Nisreen Salka: Although I love technology as a whole, I have never jumped onto the social media bandwagon. I suppose I always thought it was some sort of fad, a waste of time, or a superficial way to gather information and/or keep in touch. It has recently dawned on me, however, that maybe social media has some merit, and I decided it was about time that I tried it. I want to see if it would really interfere with my life in a negative way, or actually improve my understanding of the world around me in the same way the rest of technology does. I would also like to see the impact it has on my understanding of the performance.

Jasmine Hentschel: I think UMS is an incredible organization that really brings a great deal of phenomenal art and culture to the vibrant city of Ann Arbor. Having worked as an intern for several years in the production department, I’ve been to dozens and dozens of UMS shows and I thought this would be an exciting new way to get involved. I am very curious to see how it feels to be engaged in the performance in a totally different way.

UMS: To you, what does it mean to “be present” during a performance or another arts experience?

Annette Smith: This is a tough one to put in words, but to me I think this means to be engaged in the artistic experience with my heart as well as my mind. When I’m “present”, I am 100% engaged. Every word/note/movement is heightened. Sometimes, I can actually feel the performance. To be honest, it’s easiest for me to “be present” at musical performances, where I close my eyes, and just focus on the sounds and how they make me feel. And when I finally feel that first frisson, I know I’m there.

Hannah Mahalak: To “Be Present” is a lot more than just sitting in the audience. I believe that you need to try and look for a deeper meaning to each story the performer is trying to convey. The more you invest into the performance the more you can get out of it.

Nisreen Salka: Being present in a performance means watching the performance attentively, understanding what is happening on stage, and connecting with the performers themselves.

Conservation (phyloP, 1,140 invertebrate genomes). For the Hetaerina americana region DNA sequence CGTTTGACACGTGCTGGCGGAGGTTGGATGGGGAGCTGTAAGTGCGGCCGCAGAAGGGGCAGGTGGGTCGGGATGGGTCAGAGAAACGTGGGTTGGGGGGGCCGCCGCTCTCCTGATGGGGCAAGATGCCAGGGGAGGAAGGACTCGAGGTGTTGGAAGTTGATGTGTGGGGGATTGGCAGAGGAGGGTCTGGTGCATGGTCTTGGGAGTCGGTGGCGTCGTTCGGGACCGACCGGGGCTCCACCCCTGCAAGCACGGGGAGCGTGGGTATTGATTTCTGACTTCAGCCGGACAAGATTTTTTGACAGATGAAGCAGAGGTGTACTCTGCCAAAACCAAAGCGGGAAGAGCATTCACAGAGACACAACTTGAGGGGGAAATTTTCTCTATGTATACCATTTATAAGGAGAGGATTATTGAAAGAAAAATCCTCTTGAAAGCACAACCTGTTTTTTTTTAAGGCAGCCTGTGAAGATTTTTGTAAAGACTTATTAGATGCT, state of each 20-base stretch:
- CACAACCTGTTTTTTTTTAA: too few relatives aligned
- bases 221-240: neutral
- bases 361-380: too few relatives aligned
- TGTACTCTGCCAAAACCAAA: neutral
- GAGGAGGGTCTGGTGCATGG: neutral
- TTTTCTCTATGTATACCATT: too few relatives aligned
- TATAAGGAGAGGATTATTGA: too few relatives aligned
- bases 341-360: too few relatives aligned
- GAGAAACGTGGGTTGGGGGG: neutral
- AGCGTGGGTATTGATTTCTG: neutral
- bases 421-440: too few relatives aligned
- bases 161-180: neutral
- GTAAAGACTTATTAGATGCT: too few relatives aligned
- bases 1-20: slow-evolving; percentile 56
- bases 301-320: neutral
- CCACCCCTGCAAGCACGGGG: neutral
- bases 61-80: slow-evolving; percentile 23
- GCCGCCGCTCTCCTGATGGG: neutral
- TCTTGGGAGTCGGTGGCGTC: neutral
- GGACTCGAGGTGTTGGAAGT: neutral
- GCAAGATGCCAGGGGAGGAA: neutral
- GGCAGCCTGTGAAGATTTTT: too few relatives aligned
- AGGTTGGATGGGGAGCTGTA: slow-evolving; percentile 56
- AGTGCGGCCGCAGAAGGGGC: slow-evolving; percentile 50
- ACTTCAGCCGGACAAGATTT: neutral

Jasmine Hentschel: Being “present” is a matter of being engaged in a performance and giving it all of your consideration and attention, regardless of your preconceived notions and expectations of what it might be. It’s about not only noticing the little things, including all of the time and effort that gets put into every aspect of a performance, but also how it makes you feel before, during and after, and how you the art you’re watching ties into and relates to your personal experiences and those of all of mankind, whether it be theater, dance, music, or some other art form.

Meet the tweets.

How did tweeting affect your experience of the performance?

Annette Smith: I had to take my eyes off stage to tweet, so missed seeing a few things, but still felt like I heard everything. Tweet seat location – at back of the balcony – was not ideal. I could not really see facial expressions, costume details, etc. It’s a little tight and cramped having all of the tweeters (twitterers?) sitting side by side with the black boxes on our laps. Not unbearable, but there definitely wasn’t much space to move or stretch.

Hannah Mahalak: I really enjoyed the tweet seat experience. It made me pay attention to the play more and stay focused. It was a really unique and innovative way to get the word out about the performances and the UMS organization.

Nisreen Salka: Tweeting during the performance allowed me to express my opinions about the performance without speaking, and therefore without annoying others who were fully immersed in the play. It also encouraged me to think more about the purpose of the play, almost to critique it, rather than just follow the narrative. I was able to think more about the artistic merit of the performers, express those opinions to other interested viewers, and read their responses. Exposure to other viewers’ opinions also encouraged me to notice aspects of the performance that I wouldn’t have otherwise.

Jasmine Hentschel: This was my first tweet seats experience, and it was definitely a little more difficult than I had expected. I think it would have been much different had it been a musical performance, because with music you can still hear and feel the music, even if you’re looking down at your phone. With Twelfth Night, I had difficulty getting adjusted to the language at first, and was completely unfamiliar with this particular play. I had a hard time trying to tweet during the performance at first because I had to completely stop paying attention and look down at my phone. It was a matter of removing myself from the very personal and introspective experience of watching, experiencing, and processing the play and changing my mindset to think about how to express my thoughts and opinions to a public audience. You have to not only carefully consider your thoughts, but also how to phrase them in a way that will make sense to other people. You have to use your brainpower to focus on minor things like spelling, grammar, and how to make your thoughts make sense that otherwise would never be crossing your mind during a performance.